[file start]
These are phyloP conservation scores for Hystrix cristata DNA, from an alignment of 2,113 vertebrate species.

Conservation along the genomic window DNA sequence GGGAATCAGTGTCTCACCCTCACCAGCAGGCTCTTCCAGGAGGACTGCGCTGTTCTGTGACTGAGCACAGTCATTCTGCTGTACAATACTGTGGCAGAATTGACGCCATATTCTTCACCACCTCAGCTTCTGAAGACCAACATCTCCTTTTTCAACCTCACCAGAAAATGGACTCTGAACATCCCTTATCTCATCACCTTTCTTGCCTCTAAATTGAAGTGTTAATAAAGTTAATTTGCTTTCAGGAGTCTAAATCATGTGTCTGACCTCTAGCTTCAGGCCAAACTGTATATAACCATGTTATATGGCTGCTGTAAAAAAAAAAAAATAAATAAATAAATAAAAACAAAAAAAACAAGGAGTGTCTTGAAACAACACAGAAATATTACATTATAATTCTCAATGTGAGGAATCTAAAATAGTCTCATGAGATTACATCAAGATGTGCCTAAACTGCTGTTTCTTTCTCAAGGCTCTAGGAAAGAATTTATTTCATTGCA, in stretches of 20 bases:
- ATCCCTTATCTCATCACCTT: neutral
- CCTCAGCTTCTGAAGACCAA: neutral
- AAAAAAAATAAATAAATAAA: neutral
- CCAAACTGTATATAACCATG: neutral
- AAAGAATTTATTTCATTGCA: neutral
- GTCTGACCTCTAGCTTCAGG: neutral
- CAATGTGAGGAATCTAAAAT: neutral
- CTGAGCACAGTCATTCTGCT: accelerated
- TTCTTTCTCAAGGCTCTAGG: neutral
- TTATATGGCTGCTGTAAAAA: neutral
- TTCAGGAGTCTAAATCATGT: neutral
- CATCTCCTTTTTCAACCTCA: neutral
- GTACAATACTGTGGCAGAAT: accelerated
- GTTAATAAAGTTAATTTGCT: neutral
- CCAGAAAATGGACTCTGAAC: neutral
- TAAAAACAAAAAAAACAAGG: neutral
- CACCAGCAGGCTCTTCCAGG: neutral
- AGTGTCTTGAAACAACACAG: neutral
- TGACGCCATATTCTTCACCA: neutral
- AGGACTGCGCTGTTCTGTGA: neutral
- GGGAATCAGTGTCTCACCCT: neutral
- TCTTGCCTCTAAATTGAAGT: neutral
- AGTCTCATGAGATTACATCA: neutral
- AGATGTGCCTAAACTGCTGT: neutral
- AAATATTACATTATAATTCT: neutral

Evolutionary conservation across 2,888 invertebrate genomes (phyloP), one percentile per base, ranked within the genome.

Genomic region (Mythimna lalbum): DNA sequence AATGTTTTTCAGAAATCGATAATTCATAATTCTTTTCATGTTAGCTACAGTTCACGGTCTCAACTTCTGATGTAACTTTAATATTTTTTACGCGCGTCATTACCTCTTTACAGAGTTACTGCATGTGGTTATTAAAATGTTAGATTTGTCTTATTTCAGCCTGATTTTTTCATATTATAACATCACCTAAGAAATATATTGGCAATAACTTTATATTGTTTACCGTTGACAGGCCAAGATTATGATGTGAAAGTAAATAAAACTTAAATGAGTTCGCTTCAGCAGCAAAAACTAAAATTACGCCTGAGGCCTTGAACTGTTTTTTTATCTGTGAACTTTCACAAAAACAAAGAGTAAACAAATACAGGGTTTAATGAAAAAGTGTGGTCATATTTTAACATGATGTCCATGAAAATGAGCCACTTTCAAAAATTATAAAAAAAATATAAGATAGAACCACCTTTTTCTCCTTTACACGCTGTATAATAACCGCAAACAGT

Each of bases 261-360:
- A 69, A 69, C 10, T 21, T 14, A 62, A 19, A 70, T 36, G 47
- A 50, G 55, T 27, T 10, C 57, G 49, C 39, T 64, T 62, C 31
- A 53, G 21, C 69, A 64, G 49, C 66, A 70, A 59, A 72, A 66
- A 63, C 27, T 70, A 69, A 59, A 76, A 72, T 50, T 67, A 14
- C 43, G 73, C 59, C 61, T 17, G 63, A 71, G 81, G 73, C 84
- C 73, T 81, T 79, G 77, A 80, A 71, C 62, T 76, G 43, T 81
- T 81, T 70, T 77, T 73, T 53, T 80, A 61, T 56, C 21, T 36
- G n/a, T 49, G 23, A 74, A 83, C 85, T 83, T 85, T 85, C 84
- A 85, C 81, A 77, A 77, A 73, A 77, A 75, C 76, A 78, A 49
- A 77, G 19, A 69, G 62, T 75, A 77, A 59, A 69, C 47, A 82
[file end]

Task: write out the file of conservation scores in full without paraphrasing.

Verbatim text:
These are phyloP conservation scores for Hystrix cristata DNA, from an alignment of 2,113 vertebrate species.

Conservation along the genomic window DNA sequence GGGAATCAGTGTCTCACCCTCACCAGCAGGCTCTTCCAGGAGGACTGCGCTGTTCTGTGACTGAGCACAGTCATTCTGCTGTACAATACTGTGGCAGAATTGACGCCATATTCTTCACCACCTCAGCTTCTGAAGACCAACATCTCCTTTTTCAACCTCACCAGAAAATGGACTCTGAACATCCCTTATCTCATCACCTTTCTTGCCTCTAAATTGAAGTGTTAATAAAGTTAATTTGCTTTCAGGAGTCTAAATCATGTGTCTGACCTCTAGCTTCAGGCCAAACTGTATATAACCATGTTATATGGCTGCTGTAAAAAAAAAAAAATAAATAAATAAATAAAAACAAAAAAAACAAGGAGTGTCTTGAAACAACACAGAAATATTACATTATAATTCTCAATGTGAGGAATCTAAAATAGTCTCATGAGATTACATCAAGATGTGCCTAAACTGCTGTTTCTTTCTCAAGGCTCTAGGAAAGAATTTATTTCATTGCA, in stretches of 20 bases:
- ATCCCTTATCTCATCACCTT: neutral
- CCTCAGCTTCTGAAGACCAA: neutral
- AAAAAAAATAAATAAATAAA: neutral
- CCAAACTGTATATAACCATG: neutral
- AAAGAATTTATTTCATTGCA: neutral
- GTCTGACCTCTAGCTTCAGG: neutral
- CAATGTGAGGAATCTAAAAT: neutral
- CTGAGCACAGTCATTCTGCT: accelerated
- TTCTTTCTCAAGGCTCTAGG: neutral
- TTATATGGCTGCTGTAAAAA: neutral
- TTCAGGAGTCTAAATCATGT: neutral
- CATCTCCTTTTTCAACCTCA: neutral
- GTACAATACTGTGGCAGAAT: accelerated
- GTTAATAAAGTTAATTTGCT: neutral
- CCAGAAAATGGACTCTGAAC: neutral
- TAAAAACAAAAAAAACAAGG: neutral
- CACCAGCAGGCTCTTCCAGG: neutral
- AGTGTCTTGAAACAACACAG: neutral
- TGACGCCATATTCTTCACCA: neutral
- AGGACTGCGCTGTTCTGTGA: neutral
- GGGAATCAGTGTCTCACCCT: neutral
- TCTTGCCTCTAAATTGAAGT: neutral
- AGTCTCATGAGATTACATCA: neutral
- AGATGTGCCTAAACTGCTGT: neutral
- AAATATTACATTATAATTCT: neutral

Evolutionary conservation across 2,888 invertebrate genomes (phyloP), one percentile per base, ranked within the genome.

Genomic region (Mythimna lalbum): DNA sequence AATGTTTTTCAGAAATCGATAATTCATAATTCTTTTCATGTTAGCTACAGTTCACGGTCTCAACTTCTGATGTAACTTTAATATTTTTTACGCGCGTCATTACCTCTTTACAGAGTTACTGCATGTGGTTATTAAAATGTTAGATTTGTCTTATTTCAGCCTGATTTTTTCATATTATAACATCACCTAAGAAATATATTGGCAATAACTTTATATTGTTTACCGTTGACAGGCCAAGATTATGATGTGAAAGTAAATAAAACTTAAATGAGTTCGCTTCAGCAGCAAAAACTAAAATTACGCCTGAGGCCTTGAACTGTTTTTTTATCTGTGAACTTTCACAAAAACAAAGAGTAAACAAATACAGGGTTTAATGAAAAAGTGTGGTCATATTTTAACATGATGTCCATGAAAATGAGCCACTTTCAAAAATTATAAAAAAAATATAAGATAGAACCACCTTTTTCTCCTTTACACGCTGTATAATAACCGCAAACAGT

Each of bases 261-360:
- A 69, A 69, C 10, T 21, T 14, A 62, A 19, A 70, T 36, G 47
- A 50, G 55, T 27, T 10, C 57, G 49, C 39, T 64, T 62, C 31
- A 53, G 21, C 69, A 64, G 49, C 66, A 70, A 59, A 72, A 66
- A 63, C 27, T 70, A 69, A 59, A 76, A 72, T 50, T 67, A 14
- C 43, G 73, C 59, C 61, T 17, G 63, A 71, G 81, G 73, C 84
- C 73, T 81, T 79, G 77, A 80, A 71, C 62, T 76, G 43, T 81
- T 81, T 70, T 77, T 73, T 53, T 80, A 61, T 56, C 21, T 36
- G n/a, T 49, G 23, A 74, A 83, C 85, T 83, T 85, T 85, C 84
- A 85, C 81, A 77, A 77, A 73, A 77, A 75, C 76, A 78, A 49
- A 77, G 19, A 69, G 62, T 75, A 77, A 59, A 69, C 47, A 82